EDITOR’S NOTE: Until it’s safe to travel, we will be publishing aspirational articles from our much-traveled expert, Maxine Page. Bookmark these for the future!


There are few places as geographically diverse in such a relatively small area, with non-stop sunshine, as Nicaragua (the country is roughly the size of New York or half the United Kingdom), with its beaches, rainforests, and volcanos, all wrapped up in a tropical climate. 


Bordered by Honduras in the north, and Costa Rica in the south with the Pacific and Caribbean oceans on either side, Nicaragua is a veritable Latin American gem. And, best of all? It’s surprisingly underdeveloped and relatively free of tourists still—which is kind of crazy given all it has to offer. 




There are cities with stunning colonial architecture; jaw-droppingly beautiful sandy beaches and crystal clear oceans; volcanoes; dramatic lakes; rainforests; jungles, and an archipelago of navigable islets packed full of wildlife that’s guaranteed to satisfy even the most militant nature fanatic.



Nicaragua bad rep battle

Sadly, Nicaragua continues to suffer from the bad reputation it earned back in the late ‘70s during its bloody and violent revolution. The country hit the headlines again, for all the wrong reasons, two years ago when the government cracked down hard on protestors demanding the resignation of President Ortega, over his plans to reform social security and increase taxes.

There’s no getting away from the fact that protests and civil unrest are common, all throughout Latin America, but then these days they’re also more and more common in the good old US of A, and nobody seems to be too concerned about that when planning a visit to Portland or Chicago—so, go figure.

If you’re a traveler who’s street smart and savvy and wants to get off the beaten track and away from the usual, regular tourist hot spots, while scoring higher than average bang for your buck, then you’ll love Nicaragua.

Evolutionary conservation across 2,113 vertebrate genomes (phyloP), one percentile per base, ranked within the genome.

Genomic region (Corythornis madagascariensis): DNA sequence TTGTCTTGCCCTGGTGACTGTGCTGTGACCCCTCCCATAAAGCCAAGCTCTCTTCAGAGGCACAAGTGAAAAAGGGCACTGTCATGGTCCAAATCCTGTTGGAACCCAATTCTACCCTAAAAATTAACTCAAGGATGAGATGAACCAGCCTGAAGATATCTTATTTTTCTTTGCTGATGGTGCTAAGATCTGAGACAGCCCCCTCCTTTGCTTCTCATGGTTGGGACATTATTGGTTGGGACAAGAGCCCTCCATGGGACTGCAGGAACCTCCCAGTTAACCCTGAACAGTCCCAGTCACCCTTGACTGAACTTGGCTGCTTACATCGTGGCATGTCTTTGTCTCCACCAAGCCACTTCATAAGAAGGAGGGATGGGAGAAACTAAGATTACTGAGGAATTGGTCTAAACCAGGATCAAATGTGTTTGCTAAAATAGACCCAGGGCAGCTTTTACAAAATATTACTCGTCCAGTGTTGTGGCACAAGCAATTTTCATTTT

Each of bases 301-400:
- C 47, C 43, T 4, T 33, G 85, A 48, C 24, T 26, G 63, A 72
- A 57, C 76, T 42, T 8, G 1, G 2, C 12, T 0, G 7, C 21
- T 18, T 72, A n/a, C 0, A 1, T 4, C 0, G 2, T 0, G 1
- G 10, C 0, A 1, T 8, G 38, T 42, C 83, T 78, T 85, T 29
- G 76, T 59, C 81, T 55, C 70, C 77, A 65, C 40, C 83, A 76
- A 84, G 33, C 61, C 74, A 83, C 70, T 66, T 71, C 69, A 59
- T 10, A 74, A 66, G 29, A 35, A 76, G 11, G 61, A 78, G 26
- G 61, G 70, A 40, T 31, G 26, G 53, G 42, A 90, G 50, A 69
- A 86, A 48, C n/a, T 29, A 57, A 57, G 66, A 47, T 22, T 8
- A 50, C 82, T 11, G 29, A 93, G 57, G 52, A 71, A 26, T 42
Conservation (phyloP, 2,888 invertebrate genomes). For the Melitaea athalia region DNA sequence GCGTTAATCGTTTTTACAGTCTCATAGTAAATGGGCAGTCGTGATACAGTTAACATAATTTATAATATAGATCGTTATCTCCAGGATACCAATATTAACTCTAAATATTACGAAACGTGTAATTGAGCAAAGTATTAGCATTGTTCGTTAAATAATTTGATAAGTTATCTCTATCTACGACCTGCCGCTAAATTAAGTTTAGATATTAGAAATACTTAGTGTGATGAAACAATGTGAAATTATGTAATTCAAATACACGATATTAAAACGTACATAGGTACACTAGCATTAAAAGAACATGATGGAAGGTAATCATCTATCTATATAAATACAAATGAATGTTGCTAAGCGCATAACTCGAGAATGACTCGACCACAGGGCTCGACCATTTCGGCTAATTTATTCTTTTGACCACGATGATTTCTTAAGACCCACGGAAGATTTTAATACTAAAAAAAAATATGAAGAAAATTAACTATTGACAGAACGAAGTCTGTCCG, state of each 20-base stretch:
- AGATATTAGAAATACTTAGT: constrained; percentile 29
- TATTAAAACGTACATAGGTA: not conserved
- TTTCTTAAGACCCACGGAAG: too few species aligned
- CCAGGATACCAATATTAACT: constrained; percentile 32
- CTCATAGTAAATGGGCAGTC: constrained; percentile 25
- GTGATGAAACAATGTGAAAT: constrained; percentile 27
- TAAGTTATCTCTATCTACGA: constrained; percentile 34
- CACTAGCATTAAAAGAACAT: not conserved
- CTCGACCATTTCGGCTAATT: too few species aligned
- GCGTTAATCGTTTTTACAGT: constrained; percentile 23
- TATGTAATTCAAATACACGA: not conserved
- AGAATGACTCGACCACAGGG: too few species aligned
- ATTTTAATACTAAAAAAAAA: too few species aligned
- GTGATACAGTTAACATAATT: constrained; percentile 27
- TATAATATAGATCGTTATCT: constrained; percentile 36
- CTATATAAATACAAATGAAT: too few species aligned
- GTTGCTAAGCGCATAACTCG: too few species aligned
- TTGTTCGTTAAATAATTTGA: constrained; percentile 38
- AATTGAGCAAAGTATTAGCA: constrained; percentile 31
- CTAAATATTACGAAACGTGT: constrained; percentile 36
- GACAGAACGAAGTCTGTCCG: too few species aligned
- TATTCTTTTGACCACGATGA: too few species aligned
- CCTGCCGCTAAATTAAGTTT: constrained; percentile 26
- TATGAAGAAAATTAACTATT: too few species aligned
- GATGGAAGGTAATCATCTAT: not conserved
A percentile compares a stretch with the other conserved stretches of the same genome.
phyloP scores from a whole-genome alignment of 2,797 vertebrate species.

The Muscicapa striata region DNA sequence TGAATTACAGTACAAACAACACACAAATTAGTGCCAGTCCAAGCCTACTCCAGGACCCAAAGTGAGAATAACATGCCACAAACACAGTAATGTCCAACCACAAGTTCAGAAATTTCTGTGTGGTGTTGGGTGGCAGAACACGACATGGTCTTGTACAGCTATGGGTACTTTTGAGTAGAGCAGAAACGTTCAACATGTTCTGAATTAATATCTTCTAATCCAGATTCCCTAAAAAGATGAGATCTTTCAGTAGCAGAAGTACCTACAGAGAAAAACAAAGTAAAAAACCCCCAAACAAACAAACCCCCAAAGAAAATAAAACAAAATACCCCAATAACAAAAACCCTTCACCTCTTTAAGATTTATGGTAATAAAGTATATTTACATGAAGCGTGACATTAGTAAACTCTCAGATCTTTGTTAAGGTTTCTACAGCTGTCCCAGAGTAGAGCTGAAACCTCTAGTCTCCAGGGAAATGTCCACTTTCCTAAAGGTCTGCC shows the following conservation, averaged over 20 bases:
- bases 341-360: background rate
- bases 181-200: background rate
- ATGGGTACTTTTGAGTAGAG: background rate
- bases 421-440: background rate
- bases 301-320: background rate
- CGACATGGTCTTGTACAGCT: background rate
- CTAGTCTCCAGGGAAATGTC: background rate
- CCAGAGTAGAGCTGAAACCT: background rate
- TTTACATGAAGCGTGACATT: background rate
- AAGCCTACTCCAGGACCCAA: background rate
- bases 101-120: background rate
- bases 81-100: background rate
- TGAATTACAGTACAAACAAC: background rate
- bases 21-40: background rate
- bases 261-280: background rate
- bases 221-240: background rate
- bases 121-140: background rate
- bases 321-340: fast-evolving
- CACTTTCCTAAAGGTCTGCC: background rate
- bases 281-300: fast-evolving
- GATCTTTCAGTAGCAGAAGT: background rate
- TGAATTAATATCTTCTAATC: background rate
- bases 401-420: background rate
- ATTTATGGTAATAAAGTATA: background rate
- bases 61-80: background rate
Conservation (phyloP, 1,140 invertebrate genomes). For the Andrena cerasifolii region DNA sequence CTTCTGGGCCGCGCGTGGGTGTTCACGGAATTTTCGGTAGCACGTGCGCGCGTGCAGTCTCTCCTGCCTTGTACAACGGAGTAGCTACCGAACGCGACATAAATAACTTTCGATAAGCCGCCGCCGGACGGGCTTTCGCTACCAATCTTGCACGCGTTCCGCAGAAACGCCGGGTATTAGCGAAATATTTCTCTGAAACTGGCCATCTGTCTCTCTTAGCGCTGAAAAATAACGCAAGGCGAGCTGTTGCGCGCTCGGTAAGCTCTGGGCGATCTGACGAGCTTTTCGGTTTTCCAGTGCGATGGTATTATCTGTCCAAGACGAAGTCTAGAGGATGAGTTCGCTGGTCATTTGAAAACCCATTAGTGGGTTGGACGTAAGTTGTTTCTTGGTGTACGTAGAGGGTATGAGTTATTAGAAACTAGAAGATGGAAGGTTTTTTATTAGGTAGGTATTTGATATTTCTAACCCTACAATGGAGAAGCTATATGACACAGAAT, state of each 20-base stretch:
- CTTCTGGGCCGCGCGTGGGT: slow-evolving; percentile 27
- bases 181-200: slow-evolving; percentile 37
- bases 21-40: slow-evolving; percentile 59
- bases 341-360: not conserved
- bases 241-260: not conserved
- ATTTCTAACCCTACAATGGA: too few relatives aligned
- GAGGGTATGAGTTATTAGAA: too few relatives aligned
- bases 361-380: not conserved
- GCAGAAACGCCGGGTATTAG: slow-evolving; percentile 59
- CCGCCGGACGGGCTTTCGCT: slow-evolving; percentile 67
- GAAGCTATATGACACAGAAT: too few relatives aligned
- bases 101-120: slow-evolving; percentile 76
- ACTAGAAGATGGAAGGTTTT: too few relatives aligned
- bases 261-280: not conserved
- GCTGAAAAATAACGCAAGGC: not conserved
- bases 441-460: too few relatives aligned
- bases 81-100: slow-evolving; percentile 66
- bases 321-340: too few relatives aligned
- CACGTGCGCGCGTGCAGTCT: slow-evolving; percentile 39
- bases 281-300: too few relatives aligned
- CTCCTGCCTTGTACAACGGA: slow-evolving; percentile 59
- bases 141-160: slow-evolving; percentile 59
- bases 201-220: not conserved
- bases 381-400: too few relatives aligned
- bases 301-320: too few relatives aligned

That said if you’ve never “done” Latin American, or gone anywhere in the developing world before, you may want to limit your trip to one of the many oceanfront eco-lodges or surf schools, as traversing Nicaragua can be somewhat challenging for novice travelers going it alone for the first time.

However, if you’re up for an adventure and you’re looking for an immersive experience, then  go for it, because Nicaragua has pretty much everything you could hope for in a tropical locale, with an authentic, gritty, edgy, and vibrant vibe.

Authentic Latin American experience

But yeah, it’s VERY Latin American—when I visited, the taxi I got at the airport was stopped after just four miles, by two cops who basically blatantly extorted the driver under the premise of a speeding fine (he was probably driving at around 30 miles per hour…..), not even caring that there was a tourist witnessing what was going down—Latin American 101.

Nicaragua is also poor, very poor, although as a visitor you’ll likely only see quite how poor whilst driving from destination to destination unless you’re one of those gross “slum tourists” who love to dig around barrios for no other reason than voyeuristic photo ops. 

No, just say no. Just because you can doesn’t mean you should.


Wealth of possibilities

Aside from that though, Nicaragua is truly stunning, and the people are beautiful, friendly, lovely, and really welcoming. Given the lack of tourism it’s hardly surprising that people rarely speak English (outside of the major hotels and some resorts), but even if you don’t speak Spanish you can somehow get by—especially with a phrasebook and/or Google Translate—and even though you may make some really embarrassing mistakes (telling the taxi driver you’re on heat instead of feeling hot…ahem…) you’ll definitely receive a warm response to your Spanish speaking efforts, no matter how bad.

Given the size of Nicaragua, it’s easy to fit in a lot during even only a week-long trip, but with the wealth of possibilities on offer, it’s wise to have at least a rough plan in place (or, sod it, go for two weeks 😎 ). 


Nicaragua capital